For this to happen, we need to answer what capabilities at a systems level, outside of the development of blockchain technology proper, would the market most likely need in five years’ time in order to reap the full benefits of the blockchain? There are many components to answer this question, they include, building identity into the chain, public-key cryptography in theory offers all of the advantages of credentialed pseudonymity mentioned above, a hashtag and series of numbers isn’t the same as a solid name and ID number. It should be added this problem doesn’t just lie with the blockchain ecosystem, Wall Street and the City have always had trouble identifying all their customers. However the blockchain ecosystem connects a seemingly infinite number of decentralised entities, individuals, assets, and instruments together, and is composed of a complex web of internal systems, vendor systems, market wide systems, and so on. As a result, it is even harder to ascertain identities that current financial ecosystems.   

While we are able to deal with these today, it is an enormous challenge, and a costly one. To include identity into the blockchain ledger and make it part of the new market fabric, standardization will have to take place. That would allow not only to provision of credentialing for individuals, but also for all the parts of the system that will still need to talk to each other. If successful, such standardization of identifiers could drive massive efficiencies.   

How users value the chain will also determine its future success, blockchain has proven its ability to easily and securely transfer value for cryptocurrencies. However a blockchain-based financial system will not reach its full potential until it can transact in national currencies. At the moment, those using Bitcoin and other altcoins are dependent on exchanges to turn these currencies into legal tender in the real world. Mainstream currencies will need to enter the blockchain ecosystem, Central banks are beginning to talk about the possibility of creating reserves directly on the blockchain, potentially heralding the advent of cryptodollars and cryptopounds. Through blockchain reserve accounts at central banks, commercial banks may be able to do the same, however the existing system is very convoluted.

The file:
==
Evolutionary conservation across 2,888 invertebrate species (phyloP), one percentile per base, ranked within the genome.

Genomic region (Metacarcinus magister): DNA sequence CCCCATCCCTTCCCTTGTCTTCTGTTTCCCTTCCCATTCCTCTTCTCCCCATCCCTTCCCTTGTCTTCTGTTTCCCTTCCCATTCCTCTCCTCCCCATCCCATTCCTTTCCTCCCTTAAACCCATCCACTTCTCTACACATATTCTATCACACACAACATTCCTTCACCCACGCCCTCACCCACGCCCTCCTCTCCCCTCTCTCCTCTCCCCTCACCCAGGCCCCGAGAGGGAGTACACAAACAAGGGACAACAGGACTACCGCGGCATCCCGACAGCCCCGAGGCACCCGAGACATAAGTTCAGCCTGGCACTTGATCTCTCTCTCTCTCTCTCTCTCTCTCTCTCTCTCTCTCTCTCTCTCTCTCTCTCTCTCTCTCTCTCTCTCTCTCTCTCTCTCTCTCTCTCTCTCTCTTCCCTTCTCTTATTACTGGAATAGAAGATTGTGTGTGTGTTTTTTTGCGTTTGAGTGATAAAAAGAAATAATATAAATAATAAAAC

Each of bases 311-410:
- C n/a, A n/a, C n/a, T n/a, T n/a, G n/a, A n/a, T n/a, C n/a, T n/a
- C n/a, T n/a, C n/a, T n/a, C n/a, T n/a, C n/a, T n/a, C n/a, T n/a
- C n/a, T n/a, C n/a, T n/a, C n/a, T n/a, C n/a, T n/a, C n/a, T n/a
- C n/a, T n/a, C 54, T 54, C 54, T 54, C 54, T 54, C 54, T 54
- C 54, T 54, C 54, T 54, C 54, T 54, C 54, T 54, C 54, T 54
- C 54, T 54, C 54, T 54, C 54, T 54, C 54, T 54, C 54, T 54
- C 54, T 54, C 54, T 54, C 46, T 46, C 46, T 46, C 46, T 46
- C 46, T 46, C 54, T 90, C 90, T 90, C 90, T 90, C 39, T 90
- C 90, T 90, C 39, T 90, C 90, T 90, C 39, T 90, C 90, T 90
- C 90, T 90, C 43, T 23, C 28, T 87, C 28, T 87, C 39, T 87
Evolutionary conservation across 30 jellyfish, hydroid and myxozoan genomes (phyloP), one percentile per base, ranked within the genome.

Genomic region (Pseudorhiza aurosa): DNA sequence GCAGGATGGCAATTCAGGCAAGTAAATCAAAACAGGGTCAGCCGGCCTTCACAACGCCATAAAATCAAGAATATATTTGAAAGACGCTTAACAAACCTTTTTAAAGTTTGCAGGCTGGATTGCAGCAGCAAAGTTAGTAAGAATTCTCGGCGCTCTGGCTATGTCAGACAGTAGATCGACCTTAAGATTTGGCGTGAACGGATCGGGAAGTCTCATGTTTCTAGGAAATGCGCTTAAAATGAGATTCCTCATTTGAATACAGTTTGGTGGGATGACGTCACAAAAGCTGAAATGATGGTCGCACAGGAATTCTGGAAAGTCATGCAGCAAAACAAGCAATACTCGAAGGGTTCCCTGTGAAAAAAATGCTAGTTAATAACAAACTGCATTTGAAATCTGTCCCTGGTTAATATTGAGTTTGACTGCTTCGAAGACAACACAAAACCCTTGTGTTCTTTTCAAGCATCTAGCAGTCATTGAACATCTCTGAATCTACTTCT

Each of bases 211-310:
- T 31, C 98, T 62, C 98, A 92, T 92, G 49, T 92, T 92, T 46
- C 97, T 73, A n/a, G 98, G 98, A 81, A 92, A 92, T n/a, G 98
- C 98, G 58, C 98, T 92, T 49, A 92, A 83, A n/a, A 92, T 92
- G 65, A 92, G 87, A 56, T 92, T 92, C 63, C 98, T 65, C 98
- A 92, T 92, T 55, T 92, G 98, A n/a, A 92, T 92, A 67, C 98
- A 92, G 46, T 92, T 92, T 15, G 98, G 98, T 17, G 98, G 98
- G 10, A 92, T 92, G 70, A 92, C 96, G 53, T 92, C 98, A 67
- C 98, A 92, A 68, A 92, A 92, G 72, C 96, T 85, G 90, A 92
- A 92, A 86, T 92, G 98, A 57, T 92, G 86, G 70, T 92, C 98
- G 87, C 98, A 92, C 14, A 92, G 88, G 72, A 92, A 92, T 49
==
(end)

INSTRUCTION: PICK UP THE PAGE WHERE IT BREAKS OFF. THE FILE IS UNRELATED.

Another key unsettled factor for a decentralised network is deciding who has the overarching authority, normally this lies with politicians and Central Banks, however the blockchain, as with any other large system needs rules. Given the disparate nature of blockchain, the rules which govern our existing system will likely not translate neatly, there’s a pressing need to create a new rulebook.   

As discussed earlier, on a technical level it means developing a single or at least a very reduced set of protocols. In the blockchain-enabled financial system we will see something similar. But there’s a pressing need to decide what kind of blockchain we will build, who will be able to access it, and how and when to update it?   

The factors mentioned above have all come about within the last five years as blockchain technology’s potential has been revealed. They have created a number of new legal questions that will need to be tackled, such as to what extent are smart contracts (or certain aspects of them) recognized as binding legal contracts, and will they need additional legal principles to govern them. All of these questions will need to be answered, however the lines of engagement and basic underlying framework for mass adoption have been outlined, it’s now for the participants to answer them in order to ensure its future is secured. 

Vivien Fuhrer, CEO of EZYcount